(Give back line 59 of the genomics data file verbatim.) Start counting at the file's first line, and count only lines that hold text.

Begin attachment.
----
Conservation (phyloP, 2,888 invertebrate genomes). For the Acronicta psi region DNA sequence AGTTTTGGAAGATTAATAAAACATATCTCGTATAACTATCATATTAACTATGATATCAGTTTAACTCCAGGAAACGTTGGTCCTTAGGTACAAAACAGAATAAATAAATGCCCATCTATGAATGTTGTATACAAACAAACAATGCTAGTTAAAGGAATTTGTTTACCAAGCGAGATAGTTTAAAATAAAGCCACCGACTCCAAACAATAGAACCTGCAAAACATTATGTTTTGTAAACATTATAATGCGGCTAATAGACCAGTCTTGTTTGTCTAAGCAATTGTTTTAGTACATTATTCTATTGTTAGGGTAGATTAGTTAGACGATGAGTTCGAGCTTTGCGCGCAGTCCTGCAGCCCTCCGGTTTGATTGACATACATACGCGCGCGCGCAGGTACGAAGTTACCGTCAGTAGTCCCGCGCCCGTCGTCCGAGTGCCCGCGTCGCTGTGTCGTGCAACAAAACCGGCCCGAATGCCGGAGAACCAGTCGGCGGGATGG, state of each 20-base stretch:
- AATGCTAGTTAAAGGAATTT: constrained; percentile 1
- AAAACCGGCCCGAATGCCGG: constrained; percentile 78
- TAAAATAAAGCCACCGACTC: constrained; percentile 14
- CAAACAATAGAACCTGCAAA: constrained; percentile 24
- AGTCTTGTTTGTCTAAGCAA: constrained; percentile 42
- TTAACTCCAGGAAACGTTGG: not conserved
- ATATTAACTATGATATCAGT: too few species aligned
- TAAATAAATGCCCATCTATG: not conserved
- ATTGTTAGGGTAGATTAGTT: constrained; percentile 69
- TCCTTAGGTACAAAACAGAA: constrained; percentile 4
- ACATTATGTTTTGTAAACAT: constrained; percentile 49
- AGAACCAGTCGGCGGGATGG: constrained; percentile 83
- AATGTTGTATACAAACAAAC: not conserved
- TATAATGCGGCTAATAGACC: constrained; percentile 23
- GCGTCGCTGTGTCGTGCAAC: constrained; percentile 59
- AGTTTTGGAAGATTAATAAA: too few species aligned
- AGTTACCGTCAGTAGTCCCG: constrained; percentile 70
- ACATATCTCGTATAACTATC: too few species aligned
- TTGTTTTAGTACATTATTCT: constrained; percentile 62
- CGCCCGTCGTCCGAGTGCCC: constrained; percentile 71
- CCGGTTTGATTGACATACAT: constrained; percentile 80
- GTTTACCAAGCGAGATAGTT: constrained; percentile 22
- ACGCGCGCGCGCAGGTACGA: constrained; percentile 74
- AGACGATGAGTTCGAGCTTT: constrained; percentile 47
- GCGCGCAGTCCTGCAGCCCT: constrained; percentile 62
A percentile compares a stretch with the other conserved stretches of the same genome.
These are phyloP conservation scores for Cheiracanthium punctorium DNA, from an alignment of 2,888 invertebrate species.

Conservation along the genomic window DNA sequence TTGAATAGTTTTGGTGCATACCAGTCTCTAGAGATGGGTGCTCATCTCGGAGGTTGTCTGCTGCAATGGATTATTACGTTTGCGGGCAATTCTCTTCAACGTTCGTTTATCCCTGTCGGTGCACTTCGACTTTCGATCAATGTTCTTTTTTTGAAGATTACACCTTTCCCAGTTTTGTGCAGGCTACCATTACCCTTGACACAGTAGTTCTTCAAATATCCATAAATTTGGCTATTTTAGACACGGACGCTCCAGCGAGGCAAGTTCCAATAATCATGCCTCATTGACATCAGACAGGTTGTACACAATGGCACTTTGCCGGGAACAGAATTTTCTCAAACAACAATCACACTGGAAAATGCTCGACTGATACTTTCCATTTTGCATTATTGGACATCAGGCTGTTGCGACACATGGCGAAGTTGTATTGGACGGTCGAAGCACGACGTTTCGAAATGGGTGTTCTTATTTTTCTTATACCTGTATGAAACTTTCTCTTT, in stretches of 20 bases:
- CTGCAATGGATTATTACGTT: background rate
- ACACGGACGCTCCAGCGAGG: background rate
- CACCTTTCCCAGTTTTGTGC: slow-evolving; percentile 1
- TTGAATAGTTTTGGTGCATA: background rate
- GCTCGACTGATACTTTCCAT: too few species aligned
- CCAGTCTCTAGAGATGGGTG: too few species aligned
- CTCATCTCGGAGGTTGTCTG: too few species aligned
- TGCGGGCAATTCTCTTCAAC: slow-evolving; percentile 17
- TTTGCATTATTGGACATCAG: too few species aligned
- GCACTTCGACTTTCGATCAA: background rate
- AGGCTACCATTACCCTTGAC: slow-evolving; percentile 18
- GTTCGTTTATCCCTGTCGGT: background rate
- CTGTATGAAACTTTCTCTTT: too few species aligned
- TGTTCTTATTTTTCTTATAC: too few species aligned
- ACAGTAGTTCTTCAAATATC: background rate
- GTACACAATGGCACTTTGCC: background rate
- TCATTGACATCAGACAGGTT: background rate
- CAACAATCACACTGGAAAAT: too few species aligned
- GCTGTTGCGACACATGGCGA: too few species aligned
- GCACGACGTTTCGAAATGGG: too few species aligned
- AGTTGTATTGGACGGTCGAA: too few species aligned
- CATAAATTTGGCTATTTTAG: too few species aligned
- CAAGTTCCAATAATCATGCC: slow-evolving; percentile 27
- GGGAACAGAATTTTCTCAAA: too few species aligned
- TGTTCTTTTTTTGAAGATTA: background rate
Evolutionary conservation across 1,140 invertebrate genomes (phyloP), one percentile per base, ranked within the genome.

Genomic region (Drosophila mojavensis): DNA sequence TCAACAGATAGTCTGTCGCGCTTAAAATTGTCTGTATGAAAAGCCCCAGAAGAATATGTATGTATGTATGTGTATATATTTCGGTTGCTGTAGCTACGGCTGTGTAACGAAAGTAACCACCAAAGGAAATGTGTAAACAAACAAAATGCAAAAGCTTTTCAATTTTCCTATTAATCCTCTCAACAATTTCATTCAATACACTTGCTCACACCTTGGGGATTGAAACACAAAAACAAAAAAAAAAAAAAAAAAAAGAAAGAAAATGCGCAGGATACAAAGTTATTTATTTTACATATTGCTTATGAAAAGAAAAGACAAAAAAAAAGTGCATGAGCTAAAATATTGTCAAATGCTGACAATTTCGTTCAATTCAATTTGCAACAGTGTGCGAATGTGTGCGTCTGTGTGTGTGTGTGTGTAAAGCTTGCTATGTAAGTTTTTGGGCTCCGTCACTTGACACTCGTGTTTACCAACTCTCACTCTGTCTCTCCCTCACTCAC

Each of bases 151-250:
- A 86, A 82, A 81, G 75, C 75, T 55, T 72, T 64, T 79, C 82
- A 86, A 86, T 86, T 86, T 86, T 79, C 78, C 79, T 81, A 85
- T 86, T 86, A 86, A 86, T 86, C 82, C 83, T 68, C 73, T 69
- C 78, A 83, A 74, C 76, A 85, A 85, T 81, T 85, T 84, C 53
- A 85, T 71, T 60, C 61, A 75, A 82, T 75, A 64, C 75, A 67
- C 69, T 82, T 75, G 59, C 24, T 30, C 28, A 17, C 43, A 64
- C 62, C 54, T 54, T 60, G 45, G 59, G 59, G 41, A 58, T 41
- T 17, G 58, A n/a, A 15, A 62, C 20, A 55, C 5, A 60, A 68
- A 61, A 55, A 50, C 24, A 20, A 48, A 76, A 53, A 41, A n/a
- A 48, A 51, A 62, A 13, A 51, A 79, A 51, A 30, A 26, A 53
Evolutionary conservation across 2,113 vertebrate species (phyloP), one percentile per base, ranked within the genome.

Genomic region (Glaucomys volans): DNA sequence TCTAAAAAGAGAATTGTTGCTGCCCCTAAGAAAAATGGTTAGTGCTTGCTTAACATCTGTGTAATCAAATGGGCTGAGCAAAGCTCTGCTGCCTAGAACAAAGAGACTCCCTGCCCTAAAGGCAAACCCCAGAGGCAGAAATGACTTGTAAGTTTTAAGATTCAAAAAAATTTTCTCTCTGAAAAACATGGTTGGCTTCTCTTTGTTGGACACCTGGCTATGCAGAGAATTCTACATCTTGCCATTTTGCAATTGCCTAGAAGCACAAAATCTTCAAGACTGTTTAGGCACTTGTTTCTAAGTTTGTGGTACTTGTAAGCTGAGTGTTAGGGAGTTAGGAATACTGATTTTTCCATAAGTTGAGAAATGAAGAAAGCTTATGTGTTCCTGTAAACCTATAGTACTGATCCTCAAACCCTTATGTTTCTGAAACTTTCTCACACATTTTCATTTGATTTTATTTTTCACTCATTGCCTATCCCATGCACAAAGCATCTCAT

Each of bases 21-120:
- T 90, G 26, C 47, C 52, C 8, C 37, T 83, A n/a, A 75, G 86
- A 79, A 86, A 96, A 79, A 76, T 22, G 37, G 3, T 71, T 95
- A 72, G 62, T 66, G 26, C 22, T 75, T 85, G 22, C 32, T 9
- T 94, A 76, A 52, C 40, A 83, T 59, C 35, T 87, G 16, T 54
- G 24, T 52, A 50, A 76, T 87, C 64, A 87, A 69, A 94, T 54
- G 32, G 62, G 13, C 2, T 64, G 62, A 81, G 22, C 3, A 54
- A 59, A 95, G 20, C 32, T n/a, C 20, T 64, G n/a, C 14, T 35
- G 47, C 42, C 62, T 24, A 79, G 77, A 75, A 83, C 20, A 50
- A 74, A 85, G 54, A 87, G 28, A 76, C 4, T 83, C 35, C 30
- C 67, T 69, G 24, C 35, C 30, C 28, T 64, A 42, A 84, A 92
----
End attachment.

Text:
- A 86, A 86, T 86, T 86, T 86, T 79, C 78, C 79, T 81, A 85